• The appearance of a mode of existence of an item may be either an appearance of seemingly true existence (bden-par grub-pa) or an appearance of non-true existence. The two alternatives constitute a dichotomy (dngos-‘gal), with no third alternative (phung gsum-pa) possible.
For an item to be truly existent means for it to have a truly existent conventional identity (tha-snyad-du yod-pa’i bdag) as “this” or “that” individual validly knowable object or as “ this” or “that” individual, specific kind of validly knowable object.
A truly existent conventional identity would be one established by the power of an objective, individual defining characteristic mark (rang-mtshan) findable on the side of an item. Such a findable mark would allow for a correct mental labeling (yang-dag-par ming ‘ dogs-pa) of the item as “this” or “that.” This is because the findable mark would be what made the basis having the findable mark (mtshan-gzhi) into a proper basis for labeling (gdags-gzhi) “this” or “that.” It would establish that truly existent identity either by its own power alone, or in conjunction with mental labeling. Thus, truly established existence is synonymous with existence established by self-nature.
Although mental activity can give rise to an appearance of a mode of existence that resembles true existence, actual true existence cannot appear because there is no such thing. The item’s absolute absence of true existence is its voidness (emptiness). Voidness, as a mode of existence, is equivalent to non-true existence.
An item’s absolute absence of a truly existent conventional identity does not mean that it has no conventional identity at all. For something to be devoid of true existence implies that it has a non-truly existent conventional identity as “this” or “that.” Otherwise, the absurd conclusion would follow that nothing could be distinguished from anything else. Everything would be the same item and you and I would be the same person.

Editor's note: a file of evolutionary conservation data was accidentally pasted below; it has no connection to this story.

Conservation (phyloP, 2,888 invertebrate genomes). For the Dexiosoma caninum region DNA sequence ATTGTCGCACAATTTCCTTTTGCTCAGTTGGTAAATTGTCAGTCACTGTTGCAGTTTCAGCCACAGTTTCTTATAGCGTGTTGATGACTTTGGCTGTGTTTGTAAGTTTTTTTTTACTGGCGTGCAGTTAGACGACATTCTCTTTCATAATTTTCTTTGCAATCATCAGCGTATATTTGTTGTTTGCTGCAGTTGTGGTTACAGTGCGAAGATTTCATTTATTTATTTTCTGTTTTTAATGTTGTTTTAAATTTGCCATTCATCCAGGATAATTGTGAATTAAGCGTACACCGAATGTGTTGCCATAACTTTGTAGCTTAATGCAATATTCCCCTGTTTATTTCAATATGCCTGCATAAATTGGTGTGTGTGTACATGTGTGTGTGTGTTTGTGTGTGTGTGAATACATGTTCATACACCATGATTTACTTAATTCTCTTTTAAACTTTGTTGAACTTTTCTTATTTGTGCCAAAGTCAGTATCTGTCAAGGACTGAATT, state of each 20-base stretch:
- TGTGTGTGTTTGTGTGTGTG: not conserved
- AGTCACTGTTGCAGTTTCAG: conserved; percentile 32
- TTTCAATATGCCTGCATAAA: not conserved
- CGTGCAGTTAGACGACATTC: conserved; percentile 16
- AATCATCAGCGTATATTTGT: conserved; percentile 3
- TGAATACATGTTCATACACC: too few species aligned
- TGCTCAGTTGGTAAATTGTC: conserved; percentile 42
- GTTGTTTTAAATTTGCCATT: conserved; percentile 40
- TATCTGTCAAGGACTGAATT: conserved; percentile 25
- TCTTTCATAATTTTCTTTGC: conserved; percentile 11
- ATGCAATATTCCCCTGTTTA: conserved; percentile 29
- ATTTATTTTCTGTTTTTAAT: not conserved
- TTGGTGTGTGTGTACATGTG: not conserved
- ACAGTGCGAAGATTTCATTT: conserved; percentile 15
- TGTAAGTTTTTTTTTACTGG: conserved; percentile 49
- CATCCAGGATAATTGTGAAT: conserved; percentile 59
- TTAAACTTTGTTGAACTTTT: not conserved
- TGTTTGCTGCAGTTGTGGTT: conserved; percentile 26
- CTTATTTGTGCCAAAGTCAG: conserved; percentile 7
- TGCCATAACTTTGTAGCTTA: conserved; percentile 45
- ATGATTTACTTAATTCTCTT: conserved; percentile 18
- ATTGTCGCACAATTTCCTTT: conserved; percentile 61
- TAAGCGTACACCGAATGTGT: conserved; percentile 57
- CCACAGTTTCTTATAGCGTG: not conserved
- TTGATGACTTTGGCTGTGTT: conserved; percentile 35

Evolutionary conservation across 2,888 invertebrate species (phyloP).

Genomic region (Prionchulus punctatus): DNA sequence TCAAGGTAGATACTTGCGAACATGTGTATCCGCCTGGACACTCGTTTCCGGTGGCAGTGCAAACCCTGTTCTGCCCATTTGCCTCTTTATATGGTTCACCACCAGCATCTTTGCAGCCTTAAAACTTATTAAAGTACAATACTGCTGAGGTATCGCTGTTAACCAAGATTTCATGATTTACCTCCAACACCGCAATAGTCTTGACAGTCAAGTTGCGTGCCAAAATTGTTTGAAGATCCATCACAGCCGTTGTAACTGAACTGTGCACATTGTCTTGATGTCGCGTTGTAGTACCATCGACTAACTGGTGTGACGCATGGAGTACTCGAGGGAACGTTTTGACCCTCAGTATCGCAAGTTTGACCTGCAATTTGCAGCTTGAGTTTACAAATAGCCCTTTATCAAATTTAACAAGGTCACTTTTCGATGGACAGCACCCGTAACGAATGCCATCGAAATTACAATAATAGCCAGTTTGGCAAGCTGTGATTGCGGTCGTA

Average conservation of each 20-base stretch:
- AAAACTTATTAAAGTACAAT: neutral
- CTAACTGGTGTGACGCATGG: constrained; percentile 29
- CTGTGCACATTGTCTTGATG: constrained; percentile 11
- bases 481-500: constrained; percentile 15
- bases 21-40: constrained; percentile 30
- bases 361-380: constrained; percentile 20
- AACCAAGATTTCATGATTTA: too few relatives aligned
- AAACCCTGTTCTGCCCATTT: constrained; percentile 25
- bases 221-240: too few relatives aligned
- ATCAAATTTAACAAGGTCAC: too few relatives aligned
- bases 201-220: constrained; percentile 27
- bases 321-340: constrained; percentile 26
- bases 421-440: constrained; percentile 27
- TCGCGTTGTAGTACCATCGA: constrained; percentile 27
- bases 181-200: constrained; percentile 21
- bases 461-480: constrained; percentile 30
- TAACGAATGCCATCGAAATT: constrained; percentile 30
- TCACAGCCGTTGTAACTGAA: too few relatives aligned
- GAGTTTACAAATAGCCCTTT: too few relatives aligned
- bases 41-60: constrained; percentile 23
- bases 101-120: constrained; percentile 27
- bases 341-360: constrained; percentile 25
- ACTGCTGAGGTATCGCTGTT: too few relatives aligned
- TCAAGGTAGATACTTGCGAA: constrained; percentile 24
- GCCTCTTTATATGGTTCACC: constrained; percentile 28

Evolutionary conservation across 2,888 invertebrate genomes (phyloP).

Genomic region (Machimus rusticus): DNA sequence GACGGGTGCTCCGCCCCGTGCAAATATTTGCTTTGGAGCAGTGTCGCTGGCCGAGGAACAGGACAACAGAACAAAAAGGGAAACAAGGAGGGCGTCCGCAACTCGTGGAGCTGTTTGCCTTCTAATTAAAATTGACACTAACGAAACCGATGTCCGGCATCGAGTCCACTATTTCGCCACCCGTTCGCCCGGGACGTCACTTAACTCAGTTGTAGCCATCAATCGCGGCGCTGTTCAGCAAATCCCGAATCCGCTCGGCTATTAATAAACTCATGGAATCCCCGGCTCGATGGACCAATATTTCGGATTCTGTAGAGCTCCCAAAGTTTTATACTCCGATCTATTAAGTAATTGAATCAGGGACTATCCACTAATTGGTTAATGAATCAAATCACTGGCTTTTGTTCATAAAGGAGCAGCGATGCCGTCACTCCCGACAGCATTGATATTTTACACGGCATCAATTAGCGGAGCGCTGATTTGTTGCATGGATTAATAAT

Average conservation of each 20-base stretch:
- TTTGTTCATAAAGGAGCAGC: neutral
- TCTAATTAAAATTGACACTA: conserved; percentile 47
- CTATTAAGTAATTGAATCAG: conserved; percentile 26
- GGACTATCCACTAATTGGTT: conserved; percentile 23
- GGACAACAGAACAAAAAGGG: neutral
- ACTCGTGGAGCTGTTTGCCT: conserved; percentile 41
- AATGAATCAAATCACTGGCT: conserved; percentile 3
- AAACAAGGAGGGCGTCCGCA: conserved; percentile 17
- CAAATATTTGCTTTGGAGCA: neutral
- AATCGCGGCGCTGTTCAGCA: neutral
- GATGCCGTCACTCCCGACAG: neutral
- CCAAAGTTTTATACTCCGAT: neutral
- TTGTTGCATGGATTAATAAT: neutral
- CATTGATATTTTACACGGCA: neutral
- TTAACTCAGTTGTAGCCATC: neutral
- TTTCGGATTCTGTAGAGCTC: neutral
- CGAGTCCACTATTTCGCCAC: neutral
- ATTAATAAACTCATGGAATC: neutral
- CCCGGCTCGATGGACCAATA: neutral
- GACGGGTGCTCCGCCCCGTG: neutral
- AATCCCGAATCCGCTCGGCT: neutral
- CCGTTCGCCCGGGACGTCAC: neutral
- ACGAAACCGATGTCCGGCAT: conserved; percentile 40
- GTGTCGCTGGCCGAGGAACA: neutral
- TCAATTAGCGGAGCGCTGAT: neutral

Although there is no such thing as an objective defining characteristic mark findable on the side of a basis for labeling or on the side of an item itself, nevertheless there are conventional defining characteristic marks, validly knowable by the mental factor distinguishing. Their existence, however, is established by mental labeling alone. Thus, a non-truly existent conventional identity is one established by the power of mental labeling alone, and not in conjunction with the power of an objective defining characteristic mark findable on the side of a basis for labeling or on the side of an item itself, or by the power of such a findable objective mark alone.
In short, the deepest truth about an item is its actual mode of existence, which is its voidness – the absolute absence of its having a truly existent conventional identity. The superficial truth about an item regards the basis for the voidness (stong-gzhi). The basis includes the nonconceptual appearance of the item and of a mode of existence, both of which have non-truly existent conventional identities as validly knowable objects. The basis also includes the conceptual appearance of what the item specifically is and of what the mode of existence specifically is, both of which also have non-truly existent conventional identities. Thus, the non-truly existent conventional identities of any knowable object are devoid of existing as truly existent conventional identities.
[See: The Appearance and Cognition of Nonexistent Phenomena]

Impure and Pure Appearances of Superficial Truths

Corresponding to the above distinction between the true existence and non-true existence of any item, there are impure appearances (ma-dag-pa’i snang-ba) and pure appearances (dag-pa’i snang-ba) of the superficial truth about an item.
  • An impure appearance of a superficial truth about an item is the appearance of it as seemingly truly existent. This mode of appearance (snang-tshul) does not correspond to the actual mode of existence (gnas-tshul, mode of abiding) of the item. An example is the appearance of the item as having a seemingly truly existent conventional identity – for instance, as a truly existent “white rectangular towel.”
  • A pure appearance of a superficial truth about the same item is the appearance of it as having a non-truly existent conventional identity as a white rectangular towel. Here, the mode of appearance and the mode of existence are the same.